Turkey's Central Bank held its key interest rate at 19 percent as expected on June 17 and a statement suggested it was inching closer to a cut expected later this year, even while it nodded to renewed pressure on the lira currency.
The bank last changed its one-week policy rate in March when former governor Naci Ağbal raised it to head off rising prices, though inflation dipped a bit below 17 percent last month.
A Reuters poll shows analysts expect policy easing to begin in the fourth quarter when inflation is predicted to decline.
The lira has shed 2.5 percent this week after the U.S. Federal Reserve adopted a more hawkish tone, and after the first meeting between President Recep Tayyip Erdoğan and U.S. counterpart Joe Biden yielded no breakthroughs on key disputes.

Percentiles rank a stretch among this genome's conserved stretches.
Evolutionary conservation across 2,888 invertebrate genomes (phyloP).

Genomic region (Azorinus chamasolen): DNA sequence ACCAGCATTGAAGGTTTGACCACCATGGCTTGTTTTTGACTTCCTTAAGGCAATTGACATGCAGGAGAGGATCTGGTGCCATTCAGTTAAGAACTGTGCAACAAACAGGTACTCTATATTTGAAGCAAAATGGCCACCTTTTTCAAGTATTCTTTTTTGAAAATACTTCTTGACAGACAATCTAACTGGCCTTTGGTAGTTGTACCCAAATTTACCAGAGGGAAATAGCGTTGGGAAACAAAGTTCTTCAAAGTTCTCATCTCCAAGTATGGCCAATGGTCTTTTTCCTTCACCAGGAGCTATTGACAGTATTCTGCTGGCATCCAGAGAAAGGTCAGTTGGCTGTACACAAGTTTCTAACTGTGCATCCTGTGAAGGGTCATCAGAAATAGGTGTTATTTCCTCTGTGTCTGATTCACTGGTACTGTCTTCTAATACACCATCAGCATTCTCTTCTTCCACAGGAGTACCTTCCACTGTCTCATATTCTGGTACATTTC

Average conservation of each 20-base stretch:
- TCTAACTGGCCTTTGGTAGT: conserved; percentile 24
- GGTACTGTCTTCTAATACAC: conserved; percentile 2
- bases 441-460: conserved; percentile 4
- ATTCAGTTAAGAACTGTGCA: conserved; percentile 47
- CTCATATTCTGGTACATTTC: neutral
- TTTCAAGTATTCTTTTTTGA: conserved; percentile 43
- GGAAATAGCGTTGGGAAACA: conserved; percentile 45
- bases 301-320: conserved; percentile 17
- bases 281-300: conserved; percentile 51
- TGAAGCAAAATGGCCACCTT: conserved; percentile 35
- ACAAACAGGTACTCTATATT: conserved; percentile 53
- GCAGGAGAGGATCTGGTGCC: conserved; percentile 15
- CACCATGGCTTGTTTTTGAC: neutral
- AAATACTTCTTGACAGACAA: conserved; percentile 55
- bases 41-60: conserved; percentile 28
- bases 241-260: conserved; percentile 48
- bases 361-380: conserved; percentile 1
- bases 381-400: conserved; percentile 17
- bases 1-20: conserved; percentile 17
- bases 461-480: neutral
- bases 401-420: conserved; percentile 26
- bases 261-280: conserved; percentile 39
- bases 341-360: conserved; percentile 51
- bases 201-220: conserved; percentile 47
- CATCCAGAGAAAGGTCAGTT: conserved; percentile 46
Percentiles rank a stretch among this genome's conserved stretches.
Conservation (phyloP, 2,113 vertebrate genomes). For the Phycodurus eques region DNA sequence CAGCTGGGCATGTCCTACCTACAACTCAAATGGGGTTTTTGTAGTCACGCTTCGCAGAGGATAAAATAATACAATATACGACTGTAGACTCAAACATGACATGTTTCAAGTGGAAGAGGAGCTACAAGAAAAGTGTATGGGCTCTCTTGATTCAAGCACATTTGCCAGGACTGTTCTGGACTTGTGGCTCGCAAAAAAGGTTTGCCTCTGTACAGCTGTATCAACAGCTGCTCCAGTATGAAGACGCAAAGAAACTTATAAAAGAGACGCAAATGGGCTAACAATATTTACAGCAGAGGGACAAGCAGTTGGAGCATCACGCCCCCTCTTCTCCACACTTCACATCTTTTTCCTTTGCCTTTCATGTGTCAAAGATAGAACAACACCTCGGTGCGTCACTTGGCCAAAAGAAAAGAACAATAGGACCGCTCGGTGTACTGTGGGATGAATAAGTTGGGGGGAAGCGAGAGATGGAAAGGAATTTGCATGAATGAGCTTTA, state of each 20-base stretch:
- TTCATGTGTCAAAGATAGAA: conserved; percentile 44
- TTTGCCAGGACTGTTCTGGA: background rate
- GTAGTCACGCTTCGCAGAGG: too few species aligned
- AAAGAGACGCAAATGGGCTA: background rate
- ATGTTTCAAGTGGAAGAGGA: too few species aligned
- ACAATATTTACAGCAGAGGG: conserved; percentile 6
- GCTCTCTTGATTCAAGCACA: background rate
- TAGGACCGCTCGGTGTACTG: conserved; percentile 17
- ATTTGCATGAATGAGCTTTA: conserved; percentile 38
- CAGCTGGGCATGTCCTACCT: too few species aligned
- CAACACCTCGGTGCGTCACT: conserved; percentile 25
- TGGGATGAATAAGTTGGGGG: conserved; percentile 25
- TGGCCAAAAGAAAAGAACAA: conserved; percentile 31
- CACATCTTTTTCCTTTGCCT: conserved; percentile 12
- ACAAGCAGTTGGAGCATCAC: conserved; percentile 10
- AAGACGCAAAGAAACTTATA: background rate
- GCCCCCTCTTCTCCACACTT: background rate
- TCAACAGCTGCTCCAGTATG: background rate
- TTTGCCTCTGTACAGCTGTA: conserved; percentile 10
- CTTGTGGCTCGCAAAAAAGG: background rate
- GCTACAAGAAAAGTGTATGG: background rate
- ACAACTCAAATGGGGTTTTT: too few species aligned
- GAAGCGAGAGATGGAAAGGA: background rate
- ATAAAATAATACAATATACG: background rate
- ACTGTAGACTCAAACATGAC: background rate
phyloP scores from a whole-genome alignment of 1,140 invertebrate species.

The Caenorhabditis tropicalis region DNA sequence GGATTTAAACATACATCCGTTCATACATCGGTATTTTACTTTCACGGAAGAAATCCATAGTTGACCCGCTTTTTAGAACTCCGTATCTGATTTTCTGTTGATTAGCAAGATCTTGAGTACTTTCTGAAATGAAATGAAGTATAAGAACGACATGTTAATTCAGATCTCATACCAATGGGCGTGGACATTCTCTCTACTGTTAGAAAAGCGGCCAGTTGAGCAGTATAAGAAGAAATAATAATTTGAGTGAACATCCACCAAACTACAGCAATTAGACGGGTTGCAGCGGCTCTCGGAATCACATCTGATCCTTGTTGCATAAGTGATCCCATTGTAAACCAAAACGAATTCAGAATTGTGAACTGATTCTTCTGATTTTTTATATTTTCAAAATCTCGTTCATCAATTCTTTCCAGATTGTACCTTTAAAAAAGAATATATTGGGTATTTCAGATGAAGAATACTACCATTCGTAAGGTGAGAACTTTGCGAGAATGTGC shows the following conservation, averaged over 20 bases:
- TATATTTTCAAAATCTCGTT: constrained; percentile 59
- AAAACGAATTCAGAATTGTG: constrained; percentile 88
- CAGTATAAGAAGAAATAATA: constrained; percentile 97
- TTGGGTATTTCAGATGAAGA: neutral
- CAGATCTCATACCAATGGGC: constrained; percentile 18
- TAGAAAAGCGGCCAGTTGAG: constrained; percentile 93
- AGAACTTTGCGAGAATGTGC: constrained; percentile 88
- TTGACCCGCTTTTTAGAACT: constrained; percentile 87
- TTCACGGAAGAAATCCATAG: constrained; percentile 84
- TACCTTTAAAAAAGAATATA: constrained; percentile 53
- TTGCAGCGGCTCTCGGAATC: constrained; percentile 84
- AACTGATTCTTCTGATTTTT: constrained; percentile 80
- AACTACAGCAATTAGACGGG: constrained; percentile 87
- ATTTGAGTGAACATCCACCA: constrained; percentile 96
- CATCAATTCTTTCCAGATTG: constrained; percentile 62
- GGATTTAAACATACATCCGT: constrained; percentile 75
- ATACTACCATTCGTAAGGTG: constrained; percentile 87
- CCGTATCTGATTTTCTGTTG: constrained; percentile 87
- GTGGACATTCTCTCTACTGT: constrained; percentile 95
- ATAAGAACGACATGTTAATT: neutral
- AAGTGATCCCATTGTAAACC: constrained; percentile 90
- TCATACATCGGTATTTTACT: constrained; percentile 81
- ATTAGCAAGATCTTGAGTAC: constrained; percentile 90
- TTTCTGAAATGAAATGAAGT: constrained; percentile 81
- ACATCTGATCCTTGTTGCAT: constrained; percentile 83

The weakness in the lira, which touched an all-time low earlier this month, raises inflation via Turkey's heavy imports.
Central Bank Governor Şahap Kavcıoğlu, who Erdoğan named in March in a shock to markets, has said inflation should fall around September.
Erdoğan has pointed to July or August for possible rate cuts, prompting analysts to warn about premature easing that could hurt the lira and economy.